SereneLife Inflatable Review
Cons: Slower and less stable, minimal cargo space, no front or back handles
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Our Analysis and Test Results
The SereneLife Inflatable SUP comes with all of the tools and accessories you need to get out on the water for less than half the price of most higher-end boards, making it a fantastic buy for families new to the sport. Compared to pricer boards, the materials and construction are slightly lower quality, the board is smaller and less stable, the onboard storage is minimal, and the included paddle isn't the best. But for newer paddlers, many of those things don't matter when you're out on the water, and the SereneLife makes that possible without breaking the bank.
The 10-foot SereneLife is not as stable as many of the larger boards that we tested. Although it's rated for a 275-pound capacity, it seems better suited for smaller, lighter passengers. This is especially true if you're actually trying to get somewhere. It can accommodate several lightweight passengers if you're just splashing around in the water, but the lack of stability might slow you down from reaching cruising speed.
Stepping onto this boat feels less stable than our highest scoring boards, but its square tail and recreational-style dimensions keep it reasonably well-balanced. Once you get your sea legs and gain some momentum, the platform feels more secure. The long center fin helps the board track in a straight line and also provides a bit of added stability in the water. It's a reasonably steady board for beginners, but it's not the most forgiving teacher out there.
The SereneLife isn't our first choice for a yoga board or rough water unless you're pretty small, have fantastic balance, or are just not that concerned about getting wet.
A medium-size SUP, the SereneLife offers decent all-around performance for a variety of tasks, but it's not built for high speeds. Generally speaking, longer boards are faster boards, and this one is among the shortest in our lineup. The square tail shape that aids in stability also shortens the craft, ultimately slowing its glide. The rounded nose and flat bottom also translate to casual recreation but hamper top speed.
Once you gain momentum and are paddling steadily, the sense of headway is pleasant enough. You're not fighting to push a barge through the water, but if you stop paddling for a moment, you'll lose your flow. The paddle that comes with this board also isn't the most comfortable or efficient. Its flexible blade slices sideways through the water compromising forward momentum. To get the most glide out of the SereneLife, it could be a good idea to buy a new paddle. Although the included paddle is lower-quality, some high-end modern paddles cost as much as this entire board, and most beginner paddlers will be content with the standard equipment that comes with this package.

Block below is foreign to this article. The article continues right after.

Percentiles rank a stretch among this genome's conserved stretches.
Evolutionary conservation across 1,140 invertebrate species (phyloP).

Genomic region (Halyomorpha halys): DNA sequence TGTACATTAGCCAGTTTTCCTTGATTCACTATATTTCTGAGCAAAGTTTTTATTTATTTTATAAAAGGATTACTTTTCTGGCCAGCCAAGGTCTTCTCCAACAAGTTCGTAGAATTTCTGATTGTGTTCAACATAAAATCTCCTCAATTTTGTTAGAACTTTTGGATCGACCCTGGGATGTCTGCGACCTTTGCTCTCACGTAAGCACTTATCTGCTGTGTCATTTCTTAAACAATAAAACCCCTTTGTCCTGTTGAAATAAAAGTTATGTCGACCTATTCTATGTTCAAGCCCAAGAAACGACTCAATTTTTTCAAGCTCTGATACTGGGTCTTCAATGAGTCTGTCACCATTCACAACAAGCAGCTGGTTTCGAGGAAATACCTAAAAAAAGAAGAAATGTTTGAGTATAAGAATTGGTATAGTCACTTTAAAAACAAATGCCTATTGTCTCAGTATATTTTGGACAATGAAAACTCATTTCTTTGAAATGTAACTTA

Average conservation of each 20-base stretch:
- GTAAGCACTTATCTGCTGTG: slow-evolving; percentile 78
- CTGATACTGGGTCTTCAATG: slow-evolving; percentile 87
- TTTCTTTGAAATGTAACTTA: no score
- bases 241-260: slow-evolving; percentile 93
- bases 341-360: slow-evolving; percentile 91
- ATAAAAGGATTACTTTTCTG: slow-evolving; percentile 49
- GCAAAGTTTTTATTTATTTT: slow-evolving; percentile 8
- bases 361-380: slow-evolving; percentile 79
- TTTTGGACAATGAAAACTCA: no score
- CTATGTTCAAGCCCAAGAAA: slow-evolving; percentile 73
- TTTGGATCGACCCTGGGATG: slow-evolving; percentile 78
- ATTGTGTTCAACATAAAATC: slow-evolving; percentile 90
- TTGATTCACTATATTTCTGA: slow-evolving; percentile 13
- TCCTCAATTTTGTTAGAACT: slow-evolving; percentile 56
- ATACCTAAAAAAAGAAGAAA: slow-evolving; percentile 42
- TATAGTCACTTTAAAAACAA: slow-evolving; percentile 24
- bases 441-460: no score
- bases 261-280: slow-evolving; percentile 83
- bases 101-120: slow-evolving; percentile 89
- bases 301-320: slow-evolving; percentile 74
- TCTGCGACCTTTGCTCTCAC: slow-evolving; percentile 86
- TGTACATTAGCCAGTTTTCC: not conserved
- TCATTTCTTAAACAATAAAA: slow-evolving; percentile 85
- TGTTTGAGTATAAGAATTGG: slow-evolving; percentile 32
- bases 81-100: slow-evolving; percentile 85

The SerenLife is a reasonably maneuverable board thanks to its shorter length, lighter weight, rounded nose, and flat bottom. This geometry that makes it somewhat less stable and a bit slower overall also allows it to plane across the surface of the water easier and allows for quicker, sharper turns. While turning and maneuvering are largely dependent on a paddler's skill, this board makes it easier for users of all abilities to make easier turns and to point the board in the direction that they want to go.
Ease of Transport
The board's center handle makes it easy to haul this reasonably lightweight board around when it's inflated. Unfortunately, the lack of handles in the front and back meant that you can't share the task with anyone (a handy option for kids) and that it's tricky to grab the craft at its end to haul it in or out of the water. When you're ready to pack things up and head home, this board rolls up pretty easily. The board itself has a thinner, plasticky feel than other pricier options, allowing it to roll pretty smoothly and tightly.
Like many modern inflatable SUP kits, everything you need to paddle packs into a single backpack for easy portage. We're talking board, paddle, pump, fin, leash, and repair kit. Since it is a smaller board that is pretty lightweight, the backpack is pretty easy to cart around. An included strap holds the folded vessel tightly together to help you wrestle it back into the bag.
The pack itself is functional and reasonably durable, but it offers less structural support and carrying comfort than most other models in our lineup. If we were hauling the pack for any longer distance, we'd certainly prefer a fancier pack, but that luxury is usually not necessary for a smaller and lighter board.
Ease of Inflation
The pump included with the SereneLife is sturdy and connects securely to the board's valve, working well overall. Compared to other boards with larger overall volumes, this one is a breeze to inflate thanks to its smaller size. While pumping up a SUP by hand is never an overly exciting prospect, remember to use your legs and body weight and keep your arms as straight as you can, and you'll be ready to go in no time.
Offering up a package that includes everything you need to hit the water at less than half the price of most of the boards in our review, the SereneLife's value is its best feature. With its perceived lower durability, its lifespan can certainly be extended by carrying it by the center handle and keeping it from dragging across rocks or pavement. If you do this, the board should escort you through many seasons of splashy fun.
It doesn't stack up to the best boards we tested, but the SereneLife gets the job done, providing everything you need to start paddling at an extremely accessible price point. We love that it offers a more affordable way for folks to experience the joy of walking on water and gliding across glassy pools on blazing hot summer days.
— Nick Bruckbauer